English As She Is Spoke

(This post was inspired by a from Curiosity on English As She Is Spoke. This post is not sponsored by anyone, although it may read that way. Who knows, maybe that will change in the future! *hint, hint*)

Hello everyone!

So I have been doing a lot of posting on travelling (and some on language teaching, but mostly on travelling) and I find myself in need of rectifying a situation: there are, as of yet, no posts about translation. Let me put your minds at ease by stating that this post seeks to remedy this deficiency (whether or not this is a good-quality first post is up to you to decide).

I follow a website called Curiosity, which, according to their own About Us page, seeks to make learning fun and interesting by inspiring (wait for it….wait for it….) curiosity in its readers. Curiosity posts articles on an almost hourly basis on just about anything one can imagine. These topics range
from science and technology to personal growth to food and culture and often deal with subjects that are not necessarily in the public eye, such as the World’s Busiest Airline Route (it definitely isn’t where you think) or the evidence behind the Pied Piper legend.

Unfortunately (for me at least), with the frequency that Curiosity posts, I doubt that anyone would be able to read everything as it comes out on their website, but if you have some time, you can find both articles you want to read and others that you didn’t even know you were looking for (although definitely enjoy after reading)! So today I received their newsletter (or daily digest) and the topic story was:

So naturally, I clicked on it (being a translator and all) and had a wild ride. It seems, in a time long before the Internet (1855, so not even my grandparents were around then!), people also wanted to learn other languages. In this case, two Portuguese ‘translators’ wanted to create a guide to help Portuguese students travelling to English speaking countries (like a prehistoric Erasmus exchange or something), but the problem was neither spoke English. Even worse, they had no experience with the US dialects; it should have contained American idioms and such.  What they did speak was French and what they had was enough money to buy a French-English dictionary. Then they had the brilliant idea to translate phrases and words from Portuguese to French and then from French to English. I mean, what could go wrong??? I mean, Mark Twain cited it as his favourite book. Surely it must be a masterpiece???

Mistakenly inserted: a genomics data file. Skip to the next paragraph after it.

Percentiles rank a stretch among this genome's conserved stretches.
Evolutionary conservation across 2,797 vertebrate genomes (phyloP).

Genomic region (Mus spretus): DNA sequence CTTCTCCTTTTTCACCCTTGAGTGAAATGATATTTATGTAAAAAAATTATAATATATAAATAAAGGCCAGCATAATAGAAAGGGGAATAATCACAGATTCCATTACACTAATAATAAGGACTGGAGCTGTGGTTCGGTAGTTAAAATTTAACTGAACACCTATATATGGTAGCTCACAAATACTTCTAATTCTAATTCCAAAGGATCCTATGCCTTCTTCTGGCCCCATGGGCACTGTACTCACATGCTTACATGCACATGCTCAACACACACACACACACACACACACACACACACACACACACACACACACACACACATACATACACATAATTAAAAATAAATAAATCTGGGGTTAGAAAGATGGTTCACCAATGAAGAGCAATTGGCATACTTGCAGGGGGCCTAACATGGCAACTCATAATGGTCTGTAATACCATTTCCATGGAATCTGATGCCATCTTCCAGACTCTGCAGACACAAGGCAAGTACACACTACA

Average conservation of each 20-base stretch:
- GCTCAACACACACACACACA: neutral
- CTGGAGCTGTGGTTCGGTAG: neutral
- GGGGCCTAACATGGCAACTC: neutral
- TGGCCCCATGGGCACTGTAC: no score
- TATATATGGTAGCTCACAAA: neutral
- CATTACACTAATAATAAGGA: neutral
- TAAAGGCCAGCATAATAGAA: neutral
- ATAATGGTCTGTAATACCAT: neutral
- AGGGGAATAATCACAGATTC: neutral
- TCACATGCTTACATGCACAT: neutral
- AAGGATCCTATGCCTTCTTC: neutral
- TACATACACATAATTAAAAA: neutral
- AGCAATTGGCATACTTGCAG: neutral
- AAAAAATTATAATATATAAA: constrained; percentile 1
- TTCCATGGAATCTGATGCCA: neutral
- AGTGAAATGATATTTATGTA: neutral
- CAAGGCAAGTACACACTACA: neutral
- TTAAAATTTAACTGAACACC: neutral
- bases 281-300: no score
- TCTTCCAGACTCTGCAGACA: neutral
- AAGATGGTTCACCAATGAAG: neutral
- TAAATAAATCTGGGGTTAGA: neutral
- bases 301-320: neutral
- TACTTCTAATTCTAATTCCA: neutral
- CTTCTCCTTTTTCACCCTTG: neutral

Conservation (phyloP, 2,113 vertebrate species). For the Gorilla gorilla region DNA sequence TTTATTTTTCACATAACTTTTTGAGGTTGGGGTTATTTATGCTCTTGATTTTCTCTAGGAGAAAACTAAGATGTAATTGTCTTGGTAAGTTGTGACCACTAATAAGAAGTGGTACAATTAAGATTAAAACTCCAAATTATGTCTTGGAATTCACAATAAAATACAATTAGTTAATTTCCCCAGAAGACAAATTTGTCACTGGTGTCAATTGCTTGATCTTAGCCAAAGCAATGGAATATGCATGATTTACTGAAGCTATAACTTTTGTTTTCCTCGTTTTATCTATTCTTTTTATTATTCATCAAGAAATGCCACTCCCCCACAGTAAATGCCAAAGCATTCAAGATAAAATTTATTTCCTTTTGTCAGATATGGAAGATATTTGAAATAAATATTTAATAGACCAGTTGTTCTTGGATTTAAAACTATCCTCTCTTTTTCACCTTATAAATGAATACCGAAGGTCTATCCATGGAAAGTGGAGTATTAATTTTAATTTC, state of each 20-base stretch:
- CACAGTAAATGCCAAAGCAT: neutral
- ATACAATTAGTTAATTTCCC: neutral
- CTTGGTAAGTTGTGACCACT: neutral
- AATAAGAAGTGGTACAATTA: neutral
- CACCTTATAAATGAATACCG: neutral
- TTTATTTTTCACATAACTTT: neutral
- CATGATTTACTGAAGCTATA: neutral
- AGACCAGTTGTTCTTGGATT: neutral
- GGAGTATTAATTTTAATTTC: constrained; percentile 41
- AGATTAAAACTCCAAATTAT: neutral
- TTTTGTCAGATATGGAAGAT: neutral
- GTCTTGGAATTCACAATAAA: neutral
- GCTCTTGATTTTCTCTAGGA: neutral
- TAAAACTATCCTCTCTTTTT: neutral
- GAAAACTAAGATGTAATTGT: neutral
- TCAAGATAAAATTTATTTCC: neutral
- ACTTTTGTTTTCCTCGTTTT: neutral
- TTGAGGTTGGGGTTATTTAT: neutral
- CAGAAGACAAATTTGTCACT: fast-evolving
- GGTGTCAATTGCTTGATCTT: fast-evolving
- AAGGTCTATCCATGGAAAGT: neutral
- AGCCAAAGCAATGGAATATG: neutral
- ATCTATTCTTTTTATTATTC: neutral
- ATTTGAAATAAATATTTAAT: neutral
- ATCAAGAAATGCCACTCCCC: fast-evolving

Well, to begin with, the result was ‘English As She is Spoke’. Yes, this is the original title. Furthermore, it is quite hard to imagine that anyone could use it as the book was translated from Portuguese to French to English. When I say translated, I mean the entire text, not just a portion of it. In other words, the original target audience, Portuguese speakers, could not read anything upon publication as there were no words left in Portuguese. Literally, the book is a list of phrases and words in English. Full stop. There is no Portuguese anywhere. This is the layout of the book:

(I am quite interested in trying ‘a little mine’ and ‘vegetables boiled to a’)

Well, those are the words, so how about some phrases? Did they at least get some of those correct (*spoiler alert* the English language dies):

Additionally, one can find sections in English As She Is Spoke entitled ‘Idiotisms and Proverbs’ (page 58) and ‘Degrees of Kindred’ (page 6), which includes family members like ‘The quater-grandfather’, ‘An guardian’, ‘A guardian’, ‘A relation’, ‘an relation’, and ‘The gossip mistress’ (mum, is that you??).